whilst receiving the best education money could buy. It all looks
idyllic, but of course, there is a dark underbelly of violence and
prejudice that provokes a life changing decision for the main
character, Guy Bennett, played very elegantly by Rupert Everett. Colin
Firth's character provides a nice Communist commentary on the appalling
elitism of English society and he and Everett both turn in exceptional
performances. This movie clearly launched both of their careers.
Although the natural beauty of the locations would have made it hard for anyone to make an ugly picture, this film is so exquisitely shot and scored, that it is almost painful at times. Sure there are some bad moments (Rupert Everett's terrible make up for his scenes as the aged Bennett springs to mind and there is a certain clichéd quality to some of the scenes) but on the whole, the good far outweighs the bad.
I saw this movie again the other day and am impressed at how well it has held up. Though it's a little hard to follow the arcane hierarchies of 1930s British public school life, that is precisely the point-- these people are suffocating in the meaningless rituals of their class. Rupert Everett and Colin Firth give outstanding performances as the openly gay and communist members of their school, and the unfolding of the relationship between Everett and Cary Elwes is some of the most romantic footage I've ever seen. Though very few of us live in such a stratified social climate these days, we would do well to understand the webs of hierarchy and ritual that bind us all in one way or another.
Forget the prologue which preludes the long flashback which is the core
of the movie.First scene:in a room,two boys make love while,in the main
courtyard of the posh school (Eton?),a ceremony commemorates the dead
soldier of WW1,with pump and circumstance:the two bedrocks of the
family, Army and Religion taking in hand the third one:School.Behind
these walls,inside these venerable buildings,mortal hatred ,intolerance
and repression are looming.Outside,the splendid landscapes are
unchanging,particularly this quiet river which comes back as a
leitmotiv.And most of the students wants to keep the world as it
is,because they know they are part of the privileged few.Their studies
are a mere rehearsal of their life-to-be. Becoming a prefect,what a
feat! Being called "god" what a honor! Being able to push the others
out of your way,that makes you a man!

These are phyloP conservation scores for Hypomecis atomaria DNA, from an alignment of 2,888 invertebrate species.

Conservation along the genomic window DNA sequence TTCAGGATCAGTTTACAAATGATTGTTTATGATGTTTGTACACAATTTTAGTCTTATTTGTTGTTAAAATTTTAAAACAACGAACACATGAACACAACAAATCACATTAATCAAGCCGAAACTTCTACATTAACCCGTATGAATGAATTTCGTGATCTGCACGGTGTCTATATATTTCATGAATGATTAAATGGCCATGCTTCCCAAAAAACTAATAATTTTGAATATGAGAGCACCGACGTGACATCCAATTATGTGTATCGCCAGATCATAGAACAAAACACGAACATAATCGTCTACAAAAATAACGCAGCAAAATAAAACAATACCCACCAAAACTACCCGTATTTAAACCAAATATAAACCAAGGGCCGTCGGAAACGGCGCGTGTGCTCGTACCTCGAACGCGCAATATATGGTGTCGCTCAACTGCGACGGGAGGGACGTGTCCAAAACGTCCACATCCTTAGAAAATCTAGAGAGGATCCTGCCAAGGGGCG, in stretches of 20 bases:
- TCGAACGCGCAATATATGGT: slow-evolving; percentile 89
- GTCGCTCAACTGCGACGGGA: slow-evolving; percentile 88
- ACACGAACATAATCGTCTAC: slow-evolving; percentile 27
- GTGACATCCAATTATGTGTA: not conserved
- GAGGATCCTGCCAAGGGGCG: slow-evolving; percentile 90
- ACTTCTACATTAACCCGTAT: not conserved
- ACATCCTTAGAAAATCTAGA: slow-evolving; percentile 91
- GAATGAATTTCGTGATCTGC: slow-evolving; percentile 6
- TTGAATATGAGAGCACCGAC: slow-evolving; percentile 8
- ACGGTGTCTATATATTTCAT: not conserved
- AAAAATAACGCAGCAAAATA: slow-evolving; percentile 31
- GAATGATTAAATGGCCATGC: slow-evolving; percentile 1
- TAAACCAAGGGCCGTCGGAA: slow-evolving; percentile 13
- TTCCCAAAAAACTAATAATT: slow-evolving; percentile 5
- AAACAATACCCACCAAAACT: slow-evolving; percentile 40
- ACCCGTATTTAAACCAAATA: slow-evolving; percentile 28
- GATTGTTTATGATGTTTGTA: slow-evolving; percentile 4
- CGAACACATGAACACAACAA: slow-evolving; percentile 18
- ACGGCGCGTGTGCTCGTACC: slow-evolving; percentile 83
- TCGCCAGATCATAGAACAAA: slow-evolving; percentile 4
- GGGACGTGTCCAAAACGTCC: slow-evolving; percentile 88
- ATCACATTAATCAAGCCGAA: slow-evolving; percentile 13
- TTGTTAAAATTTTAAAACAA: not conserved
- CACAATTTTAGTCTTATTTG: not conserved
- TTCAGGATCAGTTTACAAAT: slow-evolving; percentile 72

Two young men refuse the rules of the game:the first one ,Tommy (a good Colin Firth),the most loyal character of a rather obnoxious. gathering.He sticks to his ideals,and he will die for them.He believes in Marx and in Stalin(we're in the thirties ) ;he would never betray anybody,and the audience sides with him most of the time. The second one ,Guy,(Rupert Everett at his best)is a gay,in love with a younger pal.He,too,rebels against this rigid institutions,but he's more complex:actually he tries to become a prefect and then a god,because he has kept his ambitions and he would easily opt for a compromise solution.He could but he will not..Homosexuality,when it's secret is no problem for the bourgeois society.Guy's character will mute and finally he realizes that he cannot live in the shadow.That's his downfall.
No commies,no gays can be part of the crème de la crème.The posh school reputation,once the non-straight ones(in the general sense of the word)are eradicated,can sleep the sleep of the just.
Sometimes compared with Lindsay Anderson's "If"(1970),its atmosphere is drastically different though :there's no dreamlike sequences here,no madness.It rather recalls "der junge Torless" (Schloendorff,1966)and it might have influenced James Ivory's "Maurice" (1986). An overlooked important movie.
Another Country was one of those films that both captured the spirit of an era and helped define it - in the best possible sense. While one can easily lump all 80s pop music and fashion together as over-styled and kitschy, it is not possible to do so with the films of that decade, certainly not the British ones, not with Chariots of Fire, Educating Rita, My Beautiful Launderette and Another Country so vividly remembered. These were works of art, perfectly weaving style and substance together. Another Country presents a complex tale with - what was/is to some - unpalatable subject matter, and indecipherable detail (the life of the British upper class is, and always was, amusing, bizarre, implausible. Gilbert and Sullivan built careers on this fact). Yet, there is no sign of attempts to simplify, or strip out the seemingly unnecessarily intricate, or to moralize - either way - beyond the context of the story, the homosexuality depicted. The result is a film that is detailed, rich, compelling and (in a strange way, despite the historical facts upon which the story is based) apolitical.
*** This review may contain spoilers ***
Forget the premise that homosexuality was the reason Burgess became a
spy... a dubious conclusion. This movie is about ambition and how far
one is willing to sacrifice one's principles to achieve it. The premise
is explicitly stated in the opening frames with the voice-over from the
aged Guy Bennett (fictionalized Burgess): "You've no idea what life in
England in the 1930s was like. Treason and loyalty... they're all